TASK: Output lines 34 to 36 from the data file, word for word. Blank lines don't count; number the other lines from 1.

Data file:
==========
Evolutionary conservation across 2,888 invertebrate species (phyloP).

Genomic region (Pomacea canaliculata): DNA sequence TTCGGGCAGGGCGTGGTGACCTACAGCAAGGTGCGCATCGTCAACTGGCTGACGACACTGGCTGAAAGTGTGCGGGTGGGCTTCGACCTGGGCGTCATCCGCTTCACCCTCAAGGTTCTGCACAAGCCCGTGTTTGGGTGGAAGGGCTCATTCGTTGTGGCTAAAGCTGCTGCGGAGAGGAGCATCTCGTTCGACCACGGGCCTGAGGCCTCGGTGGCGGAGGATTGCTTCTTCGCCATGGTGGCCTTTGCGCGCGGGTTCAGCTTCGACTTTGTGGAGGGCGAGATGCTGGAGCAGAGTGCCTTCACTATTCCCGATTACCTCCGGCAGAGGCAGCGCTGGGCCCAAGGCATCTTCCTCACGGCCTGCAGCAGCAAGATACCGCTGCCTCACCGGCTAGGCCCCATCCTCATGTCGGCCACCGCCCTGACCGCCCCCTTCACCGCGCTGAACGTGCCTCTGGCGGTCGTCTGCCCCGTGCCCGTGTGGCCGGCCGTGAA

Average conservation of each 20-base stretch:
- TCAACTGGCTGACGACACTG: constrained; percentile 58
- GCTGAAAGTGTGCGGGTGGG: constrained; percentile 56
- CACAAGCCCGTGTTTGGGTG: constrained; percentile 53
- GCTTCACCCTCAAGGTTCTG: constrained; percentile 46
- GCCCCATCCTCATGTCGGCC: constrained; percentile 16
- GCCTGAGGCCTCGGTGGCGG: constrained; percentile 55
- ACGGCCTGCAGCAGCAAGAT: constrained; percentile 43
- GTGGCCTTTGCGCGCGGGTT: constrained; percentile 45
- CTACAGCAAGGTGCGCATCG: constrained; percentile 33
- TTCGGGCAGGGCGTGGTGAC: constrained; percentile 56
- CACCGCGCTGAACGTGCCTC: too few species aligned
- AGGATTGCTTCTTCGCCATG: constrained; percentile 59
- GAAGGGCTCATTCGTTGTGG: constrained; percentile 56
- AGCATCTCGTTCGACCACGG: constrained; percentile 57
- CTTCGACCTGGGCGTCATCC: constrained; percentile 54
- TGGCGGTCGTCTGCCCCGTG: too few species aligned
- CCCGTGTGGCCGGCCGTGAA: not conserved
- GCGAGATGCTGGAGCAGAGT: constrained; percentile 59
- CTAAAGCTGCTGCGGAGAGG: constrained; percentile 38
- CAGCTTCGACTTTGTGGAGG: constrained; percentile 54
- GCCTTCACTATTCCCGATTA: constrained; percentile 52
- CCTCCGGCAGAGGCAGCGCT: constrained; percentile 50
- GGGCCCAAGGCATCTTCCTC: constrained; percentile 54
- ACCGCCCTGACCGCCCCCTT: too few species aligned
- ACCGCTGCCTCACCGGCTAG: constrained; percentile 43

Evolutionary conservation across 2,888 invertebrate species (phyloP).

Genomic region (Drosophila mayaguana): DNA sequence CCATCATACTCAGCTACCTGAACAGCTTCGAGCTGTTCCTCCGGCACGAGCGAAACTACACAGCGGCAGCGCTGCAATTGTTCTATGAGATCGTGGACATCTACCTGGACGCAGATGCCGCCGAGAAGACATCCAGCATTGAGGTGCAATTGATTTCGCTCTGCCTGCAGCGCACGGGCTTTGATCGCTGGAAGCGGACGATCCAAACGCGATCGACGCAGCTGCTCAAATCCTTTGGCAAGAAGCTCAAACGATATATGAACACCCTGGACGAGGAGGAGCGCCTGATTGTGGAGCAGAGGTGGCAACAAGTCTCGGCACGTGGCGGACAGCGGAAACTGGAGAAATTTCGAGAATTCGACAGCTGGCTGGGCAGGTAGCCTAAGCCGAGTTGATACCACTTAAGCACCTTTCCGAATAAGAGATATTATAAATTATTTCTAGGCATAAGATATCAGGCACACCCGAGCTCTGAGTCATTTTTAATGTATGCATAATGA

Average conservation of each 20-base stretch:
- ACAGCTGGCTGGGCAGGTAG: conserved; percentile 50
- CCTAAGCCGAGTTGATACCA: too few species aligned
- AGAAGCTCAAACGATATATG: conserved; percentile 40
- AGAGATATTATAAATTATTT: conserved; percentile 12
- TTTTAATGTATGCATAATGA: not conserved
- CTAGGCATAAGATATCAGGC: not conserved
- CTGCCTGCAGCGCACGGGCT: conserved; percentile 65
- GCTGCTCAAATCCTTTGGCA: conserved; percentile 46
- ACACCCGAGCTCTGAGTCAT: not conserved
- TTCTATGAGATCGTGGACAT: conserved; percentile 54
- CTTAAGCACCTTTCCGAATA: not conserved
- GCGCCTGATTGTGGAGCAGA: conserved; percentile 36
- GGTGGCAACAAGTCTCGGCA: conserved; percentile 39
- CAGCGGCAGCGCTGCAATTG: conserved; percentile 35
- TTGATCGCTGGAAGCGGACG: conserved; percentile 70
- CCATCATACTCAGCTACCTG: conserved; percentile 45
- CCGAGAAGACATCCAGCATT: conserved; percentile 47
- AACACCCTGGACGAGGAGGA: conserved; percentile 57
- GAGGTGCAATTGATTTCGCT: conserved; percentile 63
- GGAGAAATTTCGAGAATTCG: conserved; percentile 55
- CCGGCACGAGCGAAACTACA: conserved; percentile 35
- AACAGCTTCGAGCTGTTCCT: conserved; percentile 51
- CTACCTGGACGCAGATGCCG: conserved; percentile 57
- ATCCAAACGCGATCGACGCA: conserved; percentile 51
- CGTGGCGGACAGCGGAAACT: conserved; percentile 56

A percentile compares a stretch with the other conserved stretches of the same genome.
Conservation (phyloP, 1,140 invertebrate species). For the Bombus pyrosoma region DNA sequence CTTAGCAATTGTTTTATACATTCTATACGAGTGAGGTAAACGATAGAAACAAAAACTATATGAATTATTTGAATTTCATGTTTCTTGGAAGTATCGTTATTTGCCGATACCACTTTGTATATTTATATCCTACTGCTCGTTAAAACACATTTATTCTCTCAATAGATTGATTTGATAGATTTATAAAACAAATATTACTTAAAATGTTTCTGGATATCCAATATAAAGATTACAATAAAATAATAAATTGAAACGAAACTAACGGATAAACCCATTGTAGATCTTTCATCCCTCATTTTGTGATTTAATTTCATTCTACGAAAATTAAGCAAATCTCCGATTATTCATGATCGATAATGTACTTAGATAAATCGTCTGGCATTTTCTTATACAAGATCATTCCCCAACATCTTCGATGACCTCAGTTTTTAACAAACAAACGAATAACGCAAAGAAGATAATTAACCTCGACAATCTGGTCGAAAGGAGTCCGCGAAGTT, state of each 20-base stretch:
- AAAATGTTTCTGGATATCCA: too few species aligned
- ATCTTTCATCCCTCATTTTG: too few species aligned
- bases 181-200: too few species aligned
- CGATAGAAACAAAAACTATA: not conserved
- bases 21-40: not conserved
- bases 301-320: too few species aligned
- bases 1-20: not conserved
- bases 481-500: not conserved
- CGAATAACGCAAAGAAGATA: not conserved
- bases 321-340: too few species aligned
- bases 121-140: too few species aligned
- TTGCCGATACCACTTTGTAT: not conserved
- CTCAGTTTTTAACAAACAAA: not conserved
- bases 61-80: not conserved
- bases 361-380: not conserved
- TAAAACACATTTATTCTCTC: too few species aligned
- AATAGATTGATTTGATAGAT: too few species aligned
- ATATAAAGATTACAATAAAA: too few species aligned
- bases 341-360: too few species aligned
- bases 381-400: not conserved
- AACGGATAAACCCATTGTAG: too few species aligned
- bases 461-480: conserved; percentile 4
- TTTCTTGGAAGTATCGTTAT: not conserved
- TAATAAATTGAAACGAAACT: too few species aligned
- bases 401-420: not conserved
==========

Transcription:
- AGAAGCTCAAACGATATATG: conserved; percentile 40
- AGAGATATTATAAATTATTT: conserved; percentile 12
- TTTTAATGTATGCATAATGA: not conserved